TK: “Prophet Muhammad (May God’s blessings be upon him) is the greatest role model. In the more contemporary sense, Bill Gates is a role model for me and not just because he is so innovative and creative, but also because he is now dedicating his life to philanthropy and change. The biggest tribute to that is when Warren Buffet had to give his money to charity; he gave $66 billion to Bill Gates. He has handled success with such great humility. I went to the Clinton Global Initiative in New York two years ago and it was only after a while that I realised he was sitting on the table right next to me. He is so unassuming and humble.”
What do you think have been the secrets of your success?
TK: “I think it is common sense, hard work and good luck. You don’t need to be an Einstein to be successful, you just need common sense. You need to work hard because there is no substitute for hard work and of course, like every Muslim, you have to believe that someone up there should like you. I am a believer in kismet but I also believe that kismet is made through your efforts.”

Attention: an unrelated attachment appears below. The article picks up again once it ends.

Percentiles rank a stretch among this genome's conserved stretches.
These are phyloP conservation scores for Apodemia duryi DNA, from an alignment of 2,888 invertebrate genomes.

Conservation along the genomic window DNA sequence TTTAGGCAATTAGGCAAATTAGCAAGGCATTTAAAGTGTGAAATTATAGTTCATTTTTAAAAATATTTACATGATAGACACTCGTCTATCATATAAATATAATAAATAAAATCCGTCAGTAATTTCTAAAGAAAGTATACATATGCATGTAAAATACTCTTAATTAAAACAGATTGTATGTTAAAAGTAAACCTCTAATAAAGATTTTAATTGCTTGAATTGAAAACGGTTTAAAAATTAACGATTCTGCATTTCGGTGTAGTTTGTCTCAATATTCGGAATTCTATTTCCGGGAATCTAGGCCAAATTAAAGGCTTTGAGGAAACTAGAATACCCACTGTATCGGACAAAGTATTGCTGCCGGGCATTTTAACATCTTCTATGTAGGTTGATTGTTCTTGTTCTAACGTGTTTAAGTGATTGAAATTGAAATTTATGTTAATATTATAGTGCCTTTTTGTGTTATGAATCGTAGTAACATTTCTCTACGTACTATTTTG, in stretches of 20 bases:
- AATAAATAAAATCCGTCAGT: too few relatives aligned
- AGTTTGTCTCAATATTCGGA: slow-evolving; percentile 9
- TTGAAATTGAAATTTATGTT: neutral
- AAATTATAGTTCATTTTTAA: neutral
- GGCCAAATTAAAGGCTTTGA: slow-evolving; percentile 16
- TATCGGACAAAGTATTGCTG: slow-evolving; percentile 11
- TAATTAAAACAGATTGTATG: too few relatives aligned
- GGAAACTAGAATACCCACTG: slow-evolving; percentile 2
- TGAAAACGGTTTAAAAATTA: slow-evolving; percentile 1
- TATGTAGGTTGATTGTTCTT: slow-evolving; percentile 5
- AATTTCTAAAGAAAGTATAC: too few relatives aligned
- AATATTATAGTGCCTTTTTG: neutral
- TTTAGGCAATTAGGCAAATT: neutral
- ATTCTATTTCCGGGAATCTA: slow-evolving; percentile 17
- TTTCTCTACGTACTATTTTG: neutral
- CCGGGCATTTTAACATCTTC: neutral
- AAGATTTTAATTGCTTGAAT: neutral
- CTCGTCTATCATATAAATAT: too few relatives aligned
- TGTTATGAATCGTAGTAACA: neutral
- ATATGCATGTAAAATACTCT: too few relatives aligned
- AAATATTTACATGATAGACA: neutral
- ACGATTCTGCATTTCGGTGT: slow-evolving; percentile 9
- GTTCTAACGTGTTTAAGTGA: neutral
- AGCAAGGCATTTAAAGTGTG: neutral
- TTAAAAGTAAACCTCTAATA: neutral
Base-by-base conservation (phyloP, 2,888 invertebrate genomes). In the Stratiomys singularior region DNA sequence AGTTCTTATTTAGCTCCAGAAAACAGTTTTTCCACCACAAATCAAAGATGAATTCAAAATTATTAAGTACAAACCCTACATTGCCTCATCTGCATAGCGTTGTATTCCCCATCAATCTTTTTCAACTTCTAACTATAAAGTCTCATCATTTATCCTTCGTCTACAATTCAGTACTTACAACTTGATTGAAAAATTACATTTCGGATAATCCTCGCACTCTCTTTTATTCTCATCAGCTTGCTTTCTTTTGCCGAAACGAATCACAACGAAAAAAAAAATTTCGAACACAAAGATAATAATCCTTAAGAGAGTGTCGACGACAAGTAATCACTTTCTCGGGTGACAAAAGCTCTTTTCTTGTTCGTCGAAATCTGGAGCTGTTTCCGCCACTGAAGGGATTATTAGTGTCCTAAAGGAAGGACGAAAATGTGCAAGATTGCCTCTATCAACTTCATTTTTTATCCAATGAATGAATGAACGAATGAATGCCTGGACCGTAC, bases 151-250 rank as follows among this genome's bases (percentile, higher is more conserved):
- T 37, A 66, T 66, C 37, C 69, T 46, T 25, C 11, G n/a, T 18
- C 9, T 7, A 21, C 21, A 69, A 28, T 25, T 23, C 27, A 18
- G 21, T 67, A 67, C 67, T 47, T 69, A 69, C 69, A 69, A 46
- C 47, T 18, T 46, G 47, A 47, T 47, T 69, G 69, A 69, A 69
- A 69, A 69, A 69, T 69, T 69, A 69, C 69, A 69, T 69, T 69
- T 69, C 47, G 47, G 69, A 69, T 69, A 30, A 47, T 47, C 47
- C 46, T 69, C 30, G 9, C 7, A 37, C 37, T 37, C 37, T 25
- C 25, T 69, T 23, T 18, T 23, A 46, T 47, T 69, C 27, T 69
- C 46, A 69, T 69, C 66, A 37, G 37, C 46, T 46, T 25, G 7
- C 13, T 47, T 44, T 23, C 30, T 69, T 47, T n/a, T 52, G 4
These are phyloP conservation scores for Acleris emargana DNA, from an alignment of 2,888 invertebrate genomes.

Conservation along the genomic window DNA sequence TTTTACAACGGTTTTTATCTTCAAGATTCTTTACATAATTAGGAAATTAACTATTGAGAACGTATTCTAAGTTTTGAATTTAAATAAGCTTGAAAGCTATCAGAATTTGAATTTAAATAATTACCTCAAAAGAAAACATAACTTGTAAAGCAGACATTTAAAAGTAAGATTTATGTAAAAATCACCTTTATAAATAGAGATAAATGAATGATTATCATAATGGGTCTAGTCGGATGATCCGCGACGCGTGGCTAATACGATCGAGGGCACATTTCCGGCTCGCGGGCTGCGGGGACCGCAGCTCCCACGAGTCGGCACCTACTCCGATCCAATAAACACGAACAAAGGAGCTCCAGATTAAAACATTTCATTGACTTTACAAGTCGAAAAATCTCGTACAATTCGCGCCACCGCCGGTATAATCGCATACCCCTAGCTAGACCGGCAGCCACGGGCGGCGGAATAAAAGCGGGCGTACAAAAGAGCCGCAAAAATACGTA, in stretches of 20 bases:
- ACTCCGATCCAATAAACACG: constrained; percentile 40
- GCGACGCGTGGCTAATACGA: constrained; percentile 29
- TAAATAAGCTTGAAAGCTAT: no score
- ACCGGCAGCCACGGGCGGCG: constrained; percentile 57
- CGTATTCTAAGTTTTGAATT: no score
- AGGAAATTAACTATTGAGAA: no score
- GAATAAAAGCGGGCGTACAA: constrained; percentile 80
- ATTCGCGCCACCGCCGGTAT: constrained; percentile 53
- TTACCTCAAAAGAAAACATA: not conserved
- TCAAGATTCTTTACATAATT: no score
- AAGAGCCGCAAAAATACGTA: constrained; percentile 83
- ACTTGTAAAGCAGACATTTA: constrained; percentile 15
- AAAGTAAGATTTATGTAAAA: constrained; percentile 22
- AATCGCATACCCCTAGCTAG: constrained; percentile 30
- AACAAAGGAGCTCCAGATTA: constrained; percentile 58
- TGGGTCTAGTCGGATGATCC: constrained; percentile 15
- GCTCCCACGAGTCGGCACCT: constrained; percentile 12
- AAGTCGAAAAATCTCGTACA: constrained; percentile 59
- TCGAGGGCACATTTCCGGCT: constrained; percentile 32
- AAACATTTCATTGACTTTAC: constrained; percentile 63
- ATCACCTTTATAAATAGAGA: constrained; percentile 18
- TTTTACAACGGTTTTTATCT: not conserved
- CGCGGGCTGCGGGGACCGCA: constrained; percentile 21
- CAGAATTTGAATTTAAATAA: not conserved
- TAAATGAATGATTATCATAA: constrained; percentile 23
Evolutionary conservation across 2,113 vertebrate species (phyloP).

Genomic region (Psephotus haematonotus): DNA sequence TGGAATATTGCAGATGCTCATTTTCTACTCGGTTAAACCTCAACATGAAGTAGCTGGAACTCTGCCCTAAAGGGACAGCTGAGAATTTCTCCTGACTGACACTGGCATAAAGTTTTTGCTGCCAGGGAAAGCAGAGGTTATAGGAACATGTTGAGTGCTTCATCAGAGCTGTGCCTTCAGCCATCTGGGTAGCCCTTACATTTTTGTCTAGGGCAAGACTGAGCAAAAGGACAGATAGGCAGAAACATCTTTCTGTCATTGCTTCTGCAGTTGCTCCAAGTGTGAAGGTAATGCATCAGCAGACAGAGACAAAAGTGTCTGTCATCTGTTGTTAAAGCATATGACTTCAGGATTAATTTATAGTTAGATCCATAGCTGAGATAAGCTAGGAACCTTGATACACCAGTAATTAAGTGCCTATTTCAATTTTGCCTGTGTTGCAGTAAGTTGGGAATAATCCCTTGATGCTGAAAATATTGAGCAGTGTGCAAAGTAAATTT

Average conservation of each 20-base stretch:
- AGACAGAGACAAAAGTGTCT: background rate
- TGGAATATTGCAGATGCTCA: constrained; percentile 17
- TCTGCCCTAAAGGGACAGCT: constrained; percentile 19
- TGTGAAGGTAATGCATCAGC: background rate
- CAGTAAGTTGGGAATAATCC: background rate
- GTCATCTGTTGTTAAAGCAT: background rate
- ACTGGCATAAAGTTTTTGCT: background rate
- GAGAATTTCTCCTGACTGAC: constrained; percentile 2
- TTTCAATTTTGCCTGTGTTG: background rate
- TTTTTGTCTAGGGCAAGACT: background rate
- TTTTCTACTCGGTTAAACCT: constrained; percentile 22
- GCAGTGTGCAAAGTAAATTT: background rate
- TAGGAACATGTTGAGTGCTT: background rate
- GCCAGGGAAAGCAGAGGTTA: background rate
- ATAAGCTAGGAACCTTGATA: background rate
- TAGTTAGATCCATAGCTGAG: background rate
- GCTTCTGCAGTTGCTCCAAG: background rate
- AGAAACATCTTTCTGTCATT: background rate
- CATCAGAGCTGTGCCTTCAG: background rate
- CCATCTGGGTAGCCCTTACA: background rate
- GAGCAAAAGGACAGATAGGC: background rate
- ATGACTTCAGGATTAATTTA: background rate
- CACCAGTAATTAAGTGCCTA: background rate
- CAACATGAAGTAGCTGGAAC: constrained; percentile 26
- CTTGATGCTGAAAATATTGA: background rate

Would you describe yourself as a workaholic?
TK: “I hate the idea of being idle. Time is precious. However, I would not call myself a workaholic because I do find time for things that I enjoy. I do manage to spend quite a bit of time reading. That is my passion. I just finished reading Desperately Seeking Paradise. I was also reading this book on Taj Mahal. My interests are current affairs, religion, and philosophy. I don’t read fiction unless it is very strongly recommended. I just read White Tiger which I enjoyed.”

What advice would you give people starting out their careers?